Dallas Federal Reserve Bank President Richard Fisher spoke with FOX Business Network’s (FBN) David Asman about quantitative easing and tapering the Federal Reserve’s bond-buying program. Fisher spoke about when tapering might begin, and said, “I would have liked to have seen this start at the last meeting…but I think we are headed in that direction in the way I look at the marketplace and the way I see what’s happening in the economy.” Fisher also discussed the recent rise in interest rates, saying, “I think the market has come to realize, first, that there is no QE infinity” and “secondly, the economy is improving.”
On when tapering might begin:
“I would have liked to have seen this start at the last meeting, so I am inclined if the data keeps coming in the way it’s coming in, from my perspective – and remember I am not a voter this year, I am next year – but I still have a voice at the table like all of us do under the gracious leadership of Ben [Bernanke] who solicits everybody’s opinion. If things continue along the path that it’s on now then I would argue tapering back as you would call it, or dialing back the amount of purchases and the degree to which one would do so of course I think is subject to some calculation and I’m not willing to talk about that right now but I think we are headed in that direction in the way I look at the marketplace and the way I see what’s happening in the economy.”
On the increases in interest rates:
“I think the market has come to realize, first, that there is no QE infinity, which is the subject that was on everybody’s tongue not too long ago. Secondly, the economy is improving. We’re seeing better numbers in the economy. You would expect to see a steepening of the yield curve as you go further out in maturities. So, I think there’s a combination of course at play here David. And this is something that we’ll have to discuss and analyze as we prepare for the next Open Market Committee. But that is what’s occurring right now.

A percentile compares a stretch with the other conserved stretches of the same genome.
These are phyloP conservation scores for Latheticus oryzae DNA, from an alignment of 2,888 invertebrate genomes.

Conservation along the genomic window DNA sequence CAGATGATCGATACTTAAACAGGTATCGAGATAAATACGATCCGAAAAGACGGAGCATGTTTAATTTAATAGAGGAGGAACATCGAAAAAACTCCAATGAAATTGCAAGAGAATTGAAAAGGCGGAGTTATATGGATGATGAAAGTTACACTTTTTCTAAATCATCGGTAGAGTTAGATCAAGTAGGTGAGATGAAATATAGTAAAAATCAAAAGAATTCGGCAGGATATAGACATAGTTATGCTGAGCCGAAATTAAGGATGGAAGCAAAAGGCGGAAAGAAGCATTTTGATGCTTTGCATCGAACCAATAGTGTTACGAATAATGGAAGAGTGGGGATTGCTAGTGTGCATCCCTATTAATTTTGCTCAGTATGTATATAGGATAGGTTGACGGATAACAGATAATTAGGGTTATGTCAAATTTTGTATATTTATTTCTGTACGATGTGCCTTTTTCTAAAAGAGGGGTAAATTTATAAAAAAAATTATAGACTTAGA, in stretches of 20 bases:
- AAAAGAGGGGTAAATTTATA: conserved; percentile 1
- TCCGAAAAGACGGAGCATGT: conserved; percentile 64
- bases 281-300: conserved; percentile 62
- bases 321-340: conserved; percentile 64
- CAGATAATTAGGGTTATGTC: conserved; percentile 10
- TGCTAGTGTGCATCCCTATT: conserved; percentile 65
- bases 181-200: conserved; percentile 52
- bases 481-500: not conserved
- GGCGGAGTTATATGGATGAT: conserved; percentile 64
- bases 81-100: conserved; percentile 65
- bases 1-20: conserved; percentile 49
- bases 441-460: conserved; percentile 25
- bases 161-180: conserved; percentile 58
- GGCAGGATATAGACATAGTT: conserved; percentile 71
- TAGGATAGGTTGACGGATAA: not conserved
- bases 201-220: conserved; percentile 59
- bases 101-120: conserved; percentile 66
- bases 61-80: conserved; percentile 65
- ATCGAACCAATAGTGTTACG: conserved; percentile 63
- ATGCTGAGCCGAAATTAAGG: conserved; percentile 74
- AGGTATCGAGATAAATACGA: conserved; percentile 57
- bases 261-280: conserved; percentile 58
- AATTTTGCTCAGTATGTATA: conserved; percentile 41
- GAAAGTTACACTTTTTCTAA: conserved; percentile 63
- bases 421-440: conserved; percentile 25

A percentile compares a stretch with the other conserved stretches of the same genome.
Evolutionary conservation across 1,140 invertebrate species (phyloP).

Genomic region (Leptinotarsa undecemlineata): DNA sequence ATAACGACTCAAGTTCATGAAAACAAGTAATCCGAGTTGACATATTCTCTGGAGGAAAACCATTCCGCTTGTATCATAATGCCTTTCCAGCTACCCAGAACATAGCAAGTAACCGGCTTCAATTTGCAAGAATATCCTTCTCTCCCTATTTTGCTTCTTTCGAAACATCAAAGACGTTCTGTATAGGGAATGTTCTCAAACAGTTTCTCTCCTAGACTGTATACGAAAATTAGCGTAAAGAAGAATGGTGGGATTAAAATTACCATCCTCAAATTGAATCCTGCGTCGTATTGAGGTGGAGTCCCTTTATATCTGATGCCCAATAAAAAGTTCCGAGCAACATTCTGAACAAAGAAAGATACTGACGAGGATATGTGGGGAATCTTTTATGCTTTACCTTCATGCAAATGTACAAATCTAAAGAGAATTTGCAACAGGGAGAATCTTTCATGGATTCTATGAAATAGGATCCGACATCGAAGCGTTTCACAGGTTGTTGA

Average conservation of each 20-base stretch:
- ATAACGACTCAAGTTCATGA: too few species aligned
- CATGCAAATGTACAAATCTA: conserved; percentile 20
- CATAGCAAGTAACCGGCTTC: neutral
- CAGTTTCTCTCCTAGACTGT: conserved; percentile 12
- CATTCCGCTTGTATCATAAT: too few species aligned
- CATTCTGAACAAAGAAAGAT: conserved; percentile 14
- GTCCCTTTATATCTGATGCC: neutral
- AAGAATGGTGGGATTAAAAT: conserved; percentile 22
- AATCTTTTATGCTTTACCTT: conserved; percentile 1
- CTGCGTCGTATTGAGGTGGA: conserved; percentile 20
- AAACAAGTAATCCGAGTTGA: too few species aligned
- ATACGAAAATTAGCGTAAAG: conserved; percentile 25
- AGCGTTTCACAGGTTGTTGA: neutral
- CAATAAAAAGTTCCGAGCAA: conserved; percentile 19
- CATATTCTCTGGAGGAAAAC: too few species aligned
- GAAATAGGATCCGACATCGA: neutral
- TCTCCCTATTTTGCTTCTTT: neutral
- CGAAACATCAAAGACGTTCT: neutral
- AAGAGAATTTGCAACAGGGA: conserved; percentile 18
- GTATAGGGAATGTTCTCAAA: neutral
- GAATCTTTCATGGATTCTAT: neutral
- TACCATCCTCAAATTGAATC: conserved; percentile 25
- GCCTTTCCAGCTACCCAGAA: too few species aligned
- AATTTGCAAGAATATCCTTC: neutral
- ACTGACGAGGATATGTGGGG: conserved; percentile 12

On whether the Fed has become too concerned about what Wall Street does:
“As you know I came up through the markets. I am the only member of the Federal Markets Committee that was a market operator, ran a hedge fund. I am very sensitive to this subject. I think the central bank of the United States, the Federal Reserve should be focused on the real economy. The financial economy will adjust if we do our job right and we conduct monetary policy in a responsible way which we all aim to do then the markets will adjust around it and they will appreciate what we do. But I am not one that sits at the table and says, ‘gee the dealer surveys are telling us this,’ or we have to worry about major shareholders or analysts sending out a signal that if you just tweak interest rates a little bit or dial back the program we have, we are going to have a severe reaction God save us. I think that’s not the right way to run policy. I’m not saying that’s the way we do it. We should always be focused on the real economy, what’s best for the working men and women of this country, what’s best for engendering prosperity for this country and not creating inflationary pressures at the same time.”